DrV wrote:Boom vang I have no idea how to install.
You need a bail (semi-circular loop) at the bottom of the mast, mounted to the mast so it rotates with the mast, and another on the bottom of the boom, about twice as far out as the distance from the boom attachment on the mast to the bail at the bottom of the mast. Mount the fiddle blocks with the jamb cleat at the top so it's easy to reach from the cockpit. I use a snap shackle at the boom so I can unhook the vang when removing the boom for trailering quickly, leaving the vang on the deck, but another snap shackle would allow you to remove it completely in seconds for storage below (out of the weather). BWY has inexpensive, non-rotating snap shackles, which is all you need for this.
The kit should have come with the bails and thru bolts to mount them.
DrV wrote:Same question about the cover for the feed hole in mast (I have slugs/sliders now), I have NO IDEA how to install it.
Someone with that style mast will have to advise you on that, but I would think whomever sold it to you would be able to email the instructions.
You mentioned a while back that you need some sort of 'jack' to make the halyard aft kit work. You're referring to Lazy Jacks, which is just a simple network of small lines to the mast that keep the main sail from falling off the side of the boom when the cover (and sail ties, if used) are removed. They make life easier, but it's more stuff to deal with when rigging for travel and sailing. The battens also tend to get stuck under them when raising the main.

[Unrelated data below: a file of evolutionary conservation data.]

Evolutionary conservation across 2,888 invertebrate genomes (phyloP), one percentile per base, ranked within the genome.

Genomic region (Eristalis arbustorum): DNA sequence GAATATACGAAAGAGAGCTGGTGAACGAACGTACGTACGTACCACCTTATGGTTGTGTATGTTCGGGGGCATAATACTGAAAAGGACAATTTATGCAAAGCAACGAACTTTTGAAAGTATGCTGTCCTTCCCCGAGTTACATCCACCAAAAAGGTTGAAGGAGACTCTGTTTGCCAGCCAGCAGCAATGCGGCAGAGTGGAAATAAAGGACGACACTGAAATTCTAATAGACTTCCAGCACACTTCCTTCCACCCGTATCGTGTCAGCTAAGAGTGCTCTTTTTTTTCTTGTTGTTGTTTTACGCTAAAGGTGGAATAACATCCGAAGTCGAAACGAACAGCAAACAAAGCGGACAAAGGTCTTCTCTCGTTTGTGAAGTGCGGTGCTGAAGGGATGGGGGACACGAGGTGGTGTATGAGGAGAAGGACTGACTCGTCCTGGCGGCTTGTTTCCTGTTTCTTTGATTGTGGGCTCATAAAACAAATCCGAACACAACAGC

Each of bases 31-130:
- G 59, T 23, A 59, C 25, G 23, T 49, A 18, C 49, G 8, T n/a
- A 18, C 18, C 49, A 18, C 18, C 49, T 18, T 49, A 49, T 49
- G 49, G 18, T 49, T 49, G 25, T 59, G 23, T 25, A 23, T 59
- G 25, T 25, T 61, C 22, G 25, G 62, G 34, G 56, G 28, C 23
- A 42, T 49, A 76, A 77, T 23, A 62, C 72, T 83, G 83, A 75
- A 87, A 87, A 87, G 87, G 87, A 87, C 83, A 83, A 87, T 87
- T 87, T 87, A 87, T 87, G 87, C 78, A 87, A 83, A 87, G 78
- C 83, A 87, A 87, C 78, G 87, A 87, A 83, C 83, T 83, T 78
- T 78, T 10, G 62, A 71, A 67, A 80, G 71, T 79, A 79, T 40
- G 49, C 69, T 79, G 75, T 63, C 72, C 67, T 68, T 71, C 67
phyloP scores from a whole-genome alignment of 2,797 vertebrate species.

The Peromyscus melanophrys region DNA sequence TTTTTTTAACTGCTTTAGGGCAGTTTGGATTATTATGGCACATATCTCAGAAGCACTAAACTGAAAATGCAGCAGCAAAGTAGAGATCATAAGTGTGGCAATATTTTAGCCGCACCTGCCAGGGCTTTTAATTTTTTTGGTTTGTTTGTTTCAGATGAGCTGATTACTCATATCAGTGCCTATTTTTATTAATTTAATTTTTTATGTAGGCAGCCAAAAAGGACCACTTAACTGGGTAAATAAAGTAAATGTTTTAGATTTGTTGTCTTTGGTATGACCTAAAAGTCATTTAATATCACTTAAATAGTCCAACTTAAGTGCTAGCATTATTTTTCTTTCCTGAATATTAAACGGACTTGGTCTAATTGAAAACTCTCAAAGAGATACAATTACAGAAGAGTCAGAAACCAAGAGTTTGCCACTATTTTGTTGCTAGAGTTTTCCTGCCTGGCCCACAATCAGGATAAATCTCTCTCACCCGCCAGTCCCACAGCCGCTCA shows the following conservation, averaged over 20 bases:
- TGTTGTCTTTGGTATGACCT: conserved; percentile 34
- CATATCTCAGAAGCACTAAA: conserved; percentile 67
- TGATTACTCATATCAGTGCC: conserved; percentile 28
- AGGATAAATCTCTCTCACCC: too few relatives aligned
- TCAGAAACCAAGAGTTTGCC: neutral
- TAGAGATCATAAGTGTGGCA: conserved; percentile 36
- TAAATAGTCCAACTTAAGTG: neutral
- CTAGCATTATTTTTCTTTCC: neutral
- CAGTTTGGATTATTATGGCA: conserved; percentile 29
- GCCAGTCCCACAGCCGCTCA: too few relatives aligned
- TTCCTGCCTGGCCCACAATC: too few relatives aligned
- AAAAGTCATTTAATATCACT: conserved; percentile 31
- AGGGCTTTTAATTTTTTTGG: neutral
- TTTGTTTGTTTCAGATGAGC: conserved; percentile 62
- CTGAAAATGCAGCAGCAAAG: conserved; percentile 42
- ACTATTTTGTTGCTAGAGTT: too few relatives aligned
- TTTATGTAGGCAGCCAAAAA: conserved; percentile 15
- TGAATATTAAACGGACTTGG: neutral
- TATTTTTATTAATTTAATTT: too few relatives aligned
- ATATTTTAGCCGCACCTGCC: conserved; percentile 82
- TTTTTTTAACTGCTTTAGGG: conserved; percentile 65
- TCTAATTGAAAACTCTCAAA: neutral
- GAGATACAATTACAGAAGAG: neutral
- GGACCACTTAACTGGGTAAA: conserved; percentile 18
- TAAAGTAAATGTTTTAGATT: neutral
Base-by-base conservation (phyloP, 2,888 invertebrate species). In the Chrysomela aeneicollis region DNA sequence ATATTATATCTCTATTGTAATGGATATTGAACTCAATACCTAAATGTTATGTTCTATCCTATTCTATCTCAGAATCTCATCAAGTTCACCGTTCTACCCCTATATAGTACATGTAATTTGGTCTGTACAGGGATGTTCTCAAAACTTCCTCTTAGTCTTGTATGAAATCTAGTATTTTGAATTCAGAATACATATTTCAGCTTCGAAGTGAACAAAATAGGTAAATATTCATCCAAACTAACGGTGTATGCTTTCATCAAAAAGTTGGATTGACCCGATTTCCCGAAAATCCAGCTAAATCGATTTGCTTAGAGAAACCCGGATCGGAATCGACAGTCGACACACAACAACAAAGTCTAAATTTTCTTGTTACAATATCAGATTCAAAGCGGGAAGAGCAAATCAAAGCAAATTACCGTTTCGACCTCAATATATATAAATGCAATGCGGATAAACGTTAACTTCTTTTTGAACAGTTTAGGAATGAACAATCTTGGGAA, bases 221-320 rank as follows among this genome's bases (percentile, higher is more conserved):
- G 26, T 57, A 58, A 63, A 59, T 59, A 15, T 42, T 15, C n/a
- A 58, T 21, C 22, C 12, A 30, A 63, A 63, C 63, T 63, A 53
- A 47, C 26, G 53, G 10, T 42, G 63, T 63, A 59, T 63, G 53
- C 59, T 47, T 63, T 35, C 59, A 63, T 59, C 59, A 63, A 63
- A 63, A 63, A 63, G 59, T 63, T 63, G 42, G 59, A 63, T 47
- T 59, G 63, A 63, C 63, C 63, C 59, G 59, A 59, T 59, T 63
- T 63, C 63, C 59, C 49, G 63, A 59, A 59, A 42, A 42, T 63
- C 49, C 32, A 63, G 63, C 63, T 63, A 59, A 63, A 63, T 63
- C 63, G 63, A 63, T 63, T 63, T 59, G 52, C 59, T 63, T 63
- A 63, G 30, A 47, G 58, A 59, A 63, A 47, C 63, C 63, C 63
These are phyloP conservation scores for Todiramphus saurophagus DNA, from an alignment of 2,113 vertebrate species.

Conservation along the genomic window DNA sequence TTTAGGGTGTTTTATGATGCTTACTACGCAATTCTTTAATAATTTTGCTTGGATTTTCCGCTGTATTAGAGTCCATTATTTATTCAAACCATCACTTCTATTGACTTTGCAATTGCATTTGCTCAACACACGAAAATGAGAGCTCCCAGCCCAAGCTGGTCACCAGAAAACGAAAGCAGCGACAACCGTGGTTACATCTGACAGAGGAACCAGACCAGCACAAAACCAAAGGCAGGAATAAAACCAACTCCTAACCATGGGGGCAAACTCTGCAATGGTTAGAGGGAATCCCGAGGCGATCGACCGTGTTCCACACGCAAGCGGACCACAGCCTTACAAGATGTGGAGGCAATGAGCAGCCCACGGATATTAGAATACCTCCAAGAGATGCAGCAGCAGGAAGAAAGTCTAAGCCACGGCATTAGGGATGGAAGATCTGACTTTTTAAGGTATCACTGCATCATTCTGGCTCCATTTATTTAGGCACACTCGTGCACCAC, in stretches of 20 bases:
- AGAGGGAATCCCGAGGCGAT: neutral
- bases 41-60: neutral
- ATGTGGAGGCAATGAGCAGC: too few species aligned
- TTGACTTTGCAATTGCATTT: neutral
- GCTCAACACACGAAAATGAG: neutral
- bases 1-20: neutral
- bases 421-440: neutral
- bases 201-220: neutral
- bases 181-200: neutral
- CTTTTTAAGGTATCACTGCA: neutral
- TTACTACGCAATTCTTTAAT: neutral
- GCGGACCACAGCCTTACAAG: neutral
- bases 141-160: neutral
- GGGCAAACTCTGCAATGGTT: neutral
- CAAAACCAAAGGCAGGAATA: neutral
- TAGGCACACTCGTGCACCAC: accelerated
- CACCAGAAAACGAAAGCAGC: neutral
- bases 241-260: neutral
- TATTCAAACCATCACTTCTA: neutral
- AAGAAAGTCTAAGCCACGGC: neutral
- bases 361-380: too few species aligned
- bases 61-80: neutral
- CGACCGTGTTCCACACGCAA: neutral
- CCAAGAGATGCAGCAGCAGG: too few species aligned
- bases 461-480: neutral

I don't have lazy jacks on this boat (I did on other boats), and probably won't add them, even though my halyard is led aft. The trick, at least for raising the main, is to have sail ties that you can reach from the cockpit, and from below the boom in the companionway, so they can be removed with one hand just prior to raising the main. The main will spill all over the place when they're removed, but it only takes seconds to pull the sail ties and raise the main, and you should have cleared the area around you before starting it, so blocked visibility wouldn't be a problem.
Lowering the main from the cockpit is a little more messy (this is where Lazy Jacks are really handy), but the boat is so small that just a couple of sail ties can clean it up quickly. Snug the main sheet against the topping lift so the boom is locked in the center position, then climb up there and slap a sail tie or two around the main. If it's rough out there, hang onto the boom (that's why you want it snugged) so you don't fall off.